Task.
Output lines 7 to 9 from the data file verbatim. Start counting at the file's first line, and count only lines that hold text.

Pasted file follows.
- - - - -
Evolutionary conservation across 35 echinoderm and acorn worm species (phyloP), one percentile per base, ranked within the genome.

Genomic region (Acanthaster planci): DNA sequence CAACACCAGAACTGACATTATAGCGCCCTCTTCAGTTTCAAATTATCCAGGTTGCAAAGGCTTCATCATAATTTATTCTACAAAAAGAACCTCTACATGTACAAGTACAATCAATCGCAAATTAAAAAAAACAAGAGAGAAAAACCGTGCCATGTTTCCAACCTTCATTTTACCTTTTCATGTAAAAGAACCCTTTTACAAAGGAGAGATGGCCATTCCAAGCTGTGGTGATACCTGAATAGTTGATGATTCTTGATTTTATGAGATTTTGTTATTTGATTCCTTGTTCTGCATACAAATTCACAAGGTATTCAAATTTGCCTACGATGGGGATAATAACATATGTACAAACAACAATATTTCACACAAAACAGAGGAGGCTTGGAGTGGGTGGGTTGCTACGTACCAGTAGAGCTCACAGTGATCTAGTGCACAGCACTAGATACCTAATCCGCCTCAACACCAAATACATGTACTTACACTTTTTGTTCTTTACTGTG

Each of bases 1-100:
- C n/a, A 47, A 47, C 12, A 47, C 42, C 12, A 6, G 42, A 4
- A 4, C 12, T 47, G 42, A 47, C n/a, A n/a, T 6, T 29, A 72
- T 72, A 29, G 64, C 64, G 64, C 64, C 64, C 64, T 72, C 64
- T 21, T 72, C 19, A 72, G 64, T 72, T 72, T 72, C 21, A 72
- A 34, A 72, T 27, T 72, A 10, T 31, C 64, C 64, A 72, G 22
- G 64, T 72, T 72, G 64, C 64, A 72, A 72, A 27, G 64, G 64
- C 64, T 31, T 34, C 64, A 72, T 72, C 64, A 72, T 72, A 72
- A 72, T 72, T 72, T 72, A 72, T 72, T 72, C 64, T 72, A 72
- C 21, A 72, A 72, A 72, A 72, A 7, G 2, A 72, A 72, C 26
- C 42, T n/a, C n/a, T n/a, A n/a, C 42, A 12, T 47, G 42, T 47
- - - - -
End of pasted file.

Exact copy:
- T 21, T 72, C 19, A 72, G 64, T 72, T 72, T 72, C 21, A 72
- A 34, A 72, T 27, T 72, A 10, T 31, C 64, C 64, A 72, G 22
- G 64, T 72, T 72, G 64, C 64, A 72, A 72, A 27, G 64, G 64